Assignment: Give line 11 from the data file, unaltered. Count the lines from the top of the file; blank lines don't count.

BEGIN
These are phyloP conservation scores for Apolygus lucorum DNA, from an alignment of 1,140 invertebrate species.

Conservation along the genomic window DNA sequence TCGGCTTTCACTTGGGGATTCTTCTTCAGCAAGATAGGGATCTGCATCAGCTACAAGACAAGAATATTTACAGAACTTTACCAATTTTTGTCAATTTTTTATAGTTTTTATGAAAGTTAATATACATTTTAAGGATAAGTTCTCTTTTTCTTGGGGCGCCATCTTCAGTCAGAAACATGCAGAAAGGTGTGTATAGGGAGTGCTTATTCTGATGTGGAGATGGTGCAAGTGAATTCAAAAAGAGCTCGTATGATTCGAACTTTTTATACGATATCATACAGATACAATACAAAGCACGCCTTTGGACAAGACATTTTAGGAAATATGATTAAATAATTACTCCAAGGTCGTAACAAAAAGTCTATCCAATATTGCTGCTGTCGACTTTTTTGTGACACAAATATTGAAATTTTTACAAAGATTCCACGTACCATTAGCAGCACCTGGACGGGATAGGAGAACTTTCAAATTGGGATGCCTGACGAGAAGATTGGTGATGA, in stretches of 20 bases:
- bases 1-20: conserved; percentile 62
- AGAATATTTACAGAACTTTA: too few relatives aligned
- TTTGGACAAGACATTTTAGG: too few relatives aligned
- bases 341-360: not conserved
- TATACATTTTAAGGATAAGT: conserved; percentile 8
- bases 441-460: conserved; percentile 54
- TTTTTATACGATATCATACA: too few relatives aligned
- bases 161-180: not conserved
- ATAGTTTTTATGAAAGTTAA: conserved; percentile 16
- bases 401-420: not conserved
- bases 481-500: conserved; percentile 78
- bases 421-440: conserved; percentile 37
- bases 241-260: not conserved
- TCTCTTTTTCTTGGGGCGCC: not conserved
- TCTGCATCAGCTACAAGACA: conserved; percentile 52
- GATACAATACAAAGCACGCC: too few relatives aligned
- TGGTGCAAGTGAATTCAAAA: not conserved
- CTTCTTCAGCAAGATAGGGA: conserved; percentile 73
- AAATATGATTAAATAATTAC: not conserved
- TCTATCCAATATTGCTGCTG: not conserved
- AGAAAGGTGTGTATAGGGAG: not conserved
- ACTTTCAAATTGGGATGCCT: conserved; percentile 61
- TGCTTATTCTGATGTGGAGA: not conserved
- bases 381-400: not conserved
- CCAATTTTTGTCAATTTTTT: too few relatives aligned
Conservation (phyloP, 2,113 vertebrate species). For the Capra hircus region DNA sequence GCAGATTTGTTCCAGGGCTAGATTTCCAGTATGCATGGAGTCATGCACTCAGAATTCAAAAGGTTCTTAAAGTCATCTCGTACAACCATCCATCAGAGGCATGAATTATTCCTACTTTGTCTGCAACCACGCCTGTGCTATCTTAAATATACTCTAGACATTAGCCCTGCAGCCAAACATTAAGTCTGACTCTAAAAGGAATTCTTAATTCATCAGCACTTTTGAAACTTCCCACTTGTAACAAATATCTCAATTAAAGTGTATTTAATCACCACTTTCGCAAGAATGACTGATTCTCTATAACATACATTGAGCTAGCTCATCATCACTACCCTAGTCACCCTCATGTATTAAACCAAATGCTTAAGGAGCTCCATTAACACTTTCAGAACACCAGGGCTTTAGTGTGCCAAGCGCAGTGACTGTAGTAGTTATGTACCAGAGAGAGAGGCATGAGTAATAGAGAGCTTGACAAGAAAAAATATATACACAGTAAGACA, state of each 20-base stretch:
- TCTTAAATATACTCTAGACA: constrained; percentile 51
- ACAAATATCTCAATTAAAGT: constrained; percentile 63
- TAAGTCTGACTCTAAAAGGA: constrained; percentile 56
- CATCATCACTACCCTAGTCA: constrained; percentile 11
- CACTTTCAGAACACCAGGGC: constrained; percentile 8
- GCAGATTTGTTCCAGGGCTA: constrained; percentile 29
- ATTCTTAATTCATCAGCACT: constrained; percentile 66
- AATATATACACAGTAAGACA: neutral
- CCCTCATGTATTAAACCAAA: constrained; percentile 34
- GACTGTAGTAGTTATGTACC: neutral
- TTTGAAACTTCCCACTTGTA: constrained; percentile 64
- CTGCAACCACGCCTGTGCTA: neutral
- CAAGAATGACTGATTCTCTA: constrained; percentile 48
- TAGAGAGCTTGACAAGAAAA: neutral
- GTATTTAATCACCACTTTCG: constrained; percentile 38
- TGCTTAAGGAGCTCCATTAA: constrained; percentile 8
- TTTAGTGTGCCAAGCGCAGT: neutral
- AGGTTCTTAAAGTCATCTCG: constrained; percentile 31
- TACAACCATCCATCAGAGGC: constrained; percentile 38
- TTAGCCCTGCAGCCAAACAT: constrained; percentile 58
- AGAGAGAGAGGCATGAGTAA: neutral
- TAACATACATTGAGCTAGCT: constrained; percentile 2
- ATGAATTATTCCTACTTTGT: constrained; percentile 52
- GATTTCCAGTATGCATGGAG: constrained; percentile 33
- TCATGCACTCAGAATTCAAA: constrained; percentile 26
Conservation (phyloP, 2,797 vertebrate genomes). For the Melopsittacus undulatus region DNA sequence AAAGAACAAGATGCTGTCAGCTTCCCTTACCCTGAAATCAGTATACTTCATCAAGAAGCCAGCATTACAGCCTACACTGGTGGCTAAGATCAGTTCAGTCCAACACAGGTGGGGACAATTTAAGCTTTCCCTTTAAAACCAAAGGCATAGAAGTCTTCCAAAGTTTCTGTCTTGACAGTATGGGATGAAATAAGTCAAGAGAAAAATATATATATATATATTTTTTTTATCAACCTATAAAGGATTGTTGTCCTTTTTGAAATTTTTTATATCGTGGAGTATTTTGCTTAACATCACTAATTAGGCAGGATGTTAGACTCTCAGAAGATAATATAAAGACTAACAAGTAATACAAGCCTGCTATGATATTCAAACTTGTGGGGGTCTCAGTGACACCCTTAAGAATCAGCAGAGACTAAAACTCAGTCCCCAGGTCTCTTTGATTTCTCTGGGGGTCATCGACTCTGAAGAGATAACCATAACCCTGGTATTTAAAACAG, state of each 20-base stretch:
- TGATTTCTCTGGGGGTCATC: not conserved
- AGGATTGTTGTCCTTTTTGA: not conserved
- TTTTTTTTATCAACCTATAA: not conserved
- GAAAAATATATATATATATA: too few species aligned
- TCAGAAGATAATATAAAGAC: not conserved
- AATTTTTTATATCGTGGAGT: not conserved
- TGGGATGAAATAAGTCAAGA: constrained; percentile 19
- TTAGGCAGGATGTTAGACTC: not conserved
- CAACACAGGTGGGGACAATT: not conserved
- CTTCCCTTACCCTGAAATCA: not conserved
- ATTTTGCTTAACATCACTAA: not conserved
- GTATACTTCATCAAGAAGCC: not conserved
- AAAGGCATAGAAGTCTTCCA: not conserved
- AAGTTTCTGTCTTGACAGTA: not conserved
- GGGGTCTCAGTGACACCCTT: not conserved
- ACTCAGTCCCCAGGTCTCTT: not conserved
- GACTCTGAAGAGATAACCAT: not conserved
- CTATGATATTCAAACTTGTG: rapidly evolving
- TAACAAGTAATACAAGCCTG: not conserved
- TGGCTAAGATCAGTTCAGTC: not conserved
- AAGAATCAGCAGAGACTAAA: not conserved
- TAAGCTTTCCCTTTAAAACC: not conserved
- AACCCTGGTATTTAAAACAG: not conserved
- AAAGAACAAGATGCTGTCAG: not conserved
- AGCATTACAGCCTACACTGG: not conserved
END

- ATAGTTTTTATGAAAGTTAA: conserved; percentile 16